Beautiful People of Blue Hill sounds like a great title for a book, Jerry, especially when you describe the setting and weather as gorgeous.  Add to that abundant lobsters and blueberries and you have a recipe for bliss.  He and Terri have been to Canada twice in as many weeks and took the CAT (catamaran) to Nova Scotia, staying on the Bay of Fundy.  They also drove to Campobello Island, New Brunswick, which is the home of Roosevelt Campobello International Park where the Roosevelt family summered while F.D.R. was growing up.  The mansion is open to the public and has been restored to identical condition as it was in the early 1900s.  Jerry, you are making us all want to hop a plane, train or bus and visit the area you now call home.  His only complaint is that his one and only granddaughter, six-month old Riley (her mother is Shannon Springston Rosati, GAC ’94) lives in Plymouth, MN, 1,300 miles away.

Terry Skone is currently in Minnesota for the summer (such as it is) but he does go to Marco Island, FL, once a month.  His enviable schedule is usually about eight months in Florida and four months in Minnesota, but when he wasn’t either place he could have been found on a two-week Danube River cruise in Europe and a six-day fishing trip in Alaska, all since May 20th, 2005.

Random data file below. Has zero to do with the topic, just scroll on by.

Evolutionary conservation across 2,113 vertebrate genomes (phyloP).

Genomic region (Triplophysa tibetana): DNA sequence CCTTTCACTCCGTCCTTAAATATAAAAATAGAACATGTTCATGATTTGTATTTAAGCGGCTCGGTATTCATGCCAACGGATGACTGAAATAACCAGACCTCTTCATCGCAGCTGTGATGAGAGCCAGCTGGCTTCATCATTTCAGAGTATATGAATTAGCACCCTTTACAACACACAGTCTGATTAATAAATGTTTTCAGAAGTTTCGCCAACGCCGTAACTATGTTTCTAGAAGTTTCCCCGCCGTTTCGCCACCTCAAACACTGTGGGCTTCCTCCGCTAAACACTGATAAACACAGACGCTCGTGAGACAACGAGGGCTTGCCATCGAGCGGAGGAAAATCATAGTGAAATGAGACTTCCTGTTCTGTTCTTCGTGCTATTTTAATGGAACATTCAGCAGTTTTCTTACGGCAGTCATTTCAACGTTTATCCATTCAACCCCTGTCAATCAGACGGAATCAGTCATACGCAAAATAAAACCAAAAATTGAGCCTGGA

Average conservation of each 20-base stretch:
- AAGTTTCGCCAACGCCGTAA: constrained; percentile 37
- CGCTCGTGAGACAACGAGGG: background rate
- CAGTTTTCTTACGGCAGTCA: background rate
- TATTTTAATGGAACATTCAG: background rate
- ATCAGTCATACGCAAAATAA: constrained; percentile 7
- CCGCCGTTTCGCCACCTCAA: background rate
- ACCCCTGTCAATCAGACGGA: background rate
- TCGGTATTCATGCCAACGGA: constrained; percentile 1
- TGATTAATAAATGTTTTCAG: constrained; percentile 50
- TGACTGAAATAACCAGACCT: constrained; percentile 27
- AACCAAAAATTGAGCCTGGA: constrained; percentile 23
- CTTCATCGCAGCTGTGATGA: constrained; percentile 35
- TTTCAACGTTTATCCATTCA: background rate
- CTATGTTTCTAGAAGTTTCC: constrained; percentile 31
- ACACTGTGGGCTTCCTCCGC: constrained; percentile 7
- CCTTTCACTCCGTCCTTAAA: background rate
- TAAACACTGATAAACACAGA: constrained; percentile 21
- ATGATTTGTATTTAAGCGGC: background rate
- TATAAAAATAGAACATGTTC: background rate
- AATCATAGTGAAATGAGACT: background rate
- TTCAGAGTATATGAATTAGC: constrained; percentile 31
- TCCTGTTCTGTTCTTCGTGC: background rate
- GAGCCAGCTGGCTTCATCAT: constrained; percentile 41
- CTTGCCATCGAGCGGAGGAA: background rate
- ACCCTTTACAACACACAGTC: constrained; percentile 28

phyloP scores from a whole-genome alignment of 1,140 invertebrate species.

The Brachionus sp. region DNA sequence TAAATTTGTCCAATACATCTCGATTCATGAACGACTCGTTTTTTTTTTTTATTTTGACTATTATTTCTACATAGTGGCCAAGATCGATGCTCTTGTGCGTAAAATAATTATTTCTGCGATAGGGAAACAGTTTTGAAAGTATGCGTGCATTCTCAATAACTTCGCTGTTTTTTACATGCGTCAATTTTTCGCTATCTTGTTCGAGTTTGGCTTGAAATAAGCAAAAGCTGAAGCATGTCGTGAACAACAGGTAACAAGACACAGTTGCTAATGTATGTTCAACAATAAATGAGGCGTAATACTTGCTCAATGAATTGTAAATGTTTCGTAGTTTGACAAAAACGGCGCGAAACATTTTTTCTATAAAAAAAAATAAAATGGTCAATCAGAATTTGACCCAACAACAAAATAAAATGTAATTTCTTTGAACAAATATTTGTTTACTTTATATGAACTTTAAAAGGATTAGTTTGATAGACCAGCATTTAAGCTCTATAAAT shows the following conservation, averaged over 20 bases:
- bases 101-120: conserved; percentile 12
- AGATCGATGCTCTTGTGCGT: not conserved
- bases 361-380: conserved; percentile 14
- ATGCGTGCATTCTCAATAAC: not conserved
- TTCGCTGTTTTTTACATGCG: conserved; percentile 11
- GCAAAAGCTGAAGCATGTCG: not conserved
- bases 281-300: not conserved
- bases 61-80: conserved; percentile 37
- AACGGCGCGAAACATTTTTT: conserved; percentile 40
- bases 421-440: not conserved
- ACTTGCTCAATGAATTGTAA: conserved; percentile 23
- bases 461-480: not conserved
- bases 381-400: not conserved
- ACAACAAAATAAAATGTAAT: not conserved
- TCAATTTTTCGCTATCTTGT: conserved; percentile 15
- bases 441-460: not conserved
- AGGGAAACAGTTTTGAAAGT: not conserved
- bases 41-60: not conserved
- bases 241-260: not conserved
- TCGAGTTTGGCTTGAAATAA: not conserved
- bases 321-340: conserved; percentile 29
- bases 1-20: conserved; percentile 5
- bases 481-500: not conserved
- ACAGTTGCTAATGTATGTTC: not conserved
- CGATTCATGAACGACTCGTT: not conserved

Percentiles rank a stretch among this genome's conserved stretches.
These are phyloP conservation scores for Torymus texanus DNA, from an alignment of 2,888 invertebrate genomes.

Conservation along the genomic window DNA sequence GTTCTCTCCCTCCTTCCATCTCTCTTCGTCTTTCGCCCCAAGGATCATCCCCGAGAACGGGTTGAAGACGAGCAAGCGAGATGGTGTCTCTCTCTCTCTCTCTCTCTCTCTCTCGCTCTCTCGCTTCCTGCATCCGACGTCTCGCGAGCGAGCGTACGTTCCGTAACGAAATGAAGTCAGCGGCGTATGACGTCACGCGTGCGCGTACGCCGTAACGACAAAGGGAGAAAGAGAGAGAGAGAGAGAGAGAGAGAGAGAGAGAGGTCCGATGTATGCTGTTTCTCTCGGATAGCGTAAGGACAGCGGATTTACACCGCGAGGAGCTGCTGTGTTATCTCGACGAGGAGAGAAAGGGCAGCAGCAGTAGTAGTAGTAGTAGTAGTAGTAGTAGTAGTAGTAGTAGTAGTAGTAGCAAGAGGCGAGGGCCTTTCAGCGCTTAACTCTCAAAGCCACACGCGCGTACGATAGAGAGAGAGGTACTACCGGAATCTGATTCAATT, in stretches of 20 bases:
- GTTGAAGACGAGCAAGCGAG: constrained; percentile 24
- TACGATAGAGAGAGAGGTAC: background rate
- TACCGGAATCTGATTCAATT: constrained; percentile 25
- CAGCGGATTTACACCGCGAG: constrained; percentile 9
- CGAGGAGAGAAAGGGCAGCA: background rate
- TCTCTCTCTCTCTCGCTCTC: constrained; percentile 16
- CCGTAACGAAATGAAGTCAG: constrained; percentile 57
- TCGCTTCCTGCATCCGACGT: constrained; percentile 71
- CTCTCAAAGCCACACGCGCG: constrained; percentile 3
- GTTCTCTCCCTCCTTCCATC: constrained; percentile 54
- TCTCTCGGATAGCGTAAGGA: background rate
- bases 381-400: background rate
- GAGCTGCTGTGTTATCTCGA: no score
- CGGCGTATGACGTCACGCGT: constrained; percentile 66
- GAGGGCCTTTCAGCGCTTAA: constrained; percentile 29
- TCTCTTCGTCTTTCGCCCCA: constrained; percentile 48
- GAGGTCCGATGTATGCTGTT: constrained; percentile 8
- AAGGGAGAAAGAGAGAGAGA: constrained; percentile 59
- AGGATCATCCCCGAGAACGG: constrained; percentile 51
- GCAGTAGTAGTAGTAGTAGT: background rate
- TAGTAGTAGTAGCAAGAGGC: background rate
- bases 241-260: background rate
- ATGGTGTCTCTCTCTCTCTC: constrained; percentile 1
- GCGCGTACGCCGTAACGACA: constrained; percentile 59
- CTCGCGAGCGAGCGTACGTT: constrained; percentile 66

Several years ago he was approached by a group of friends in Florida to help them start a new bank on Marco Island and, of course, he said yes.  (I know what I would say if someone asked me to help them start a bank; “ I’ll have to rob one first in order to secure the financing.”)  The bank has been open about two years and is doing very well.  Terry serves on several committees as well as the Bank Board and Holding Company Board and admits, “Guess I can not get it out of my blood.”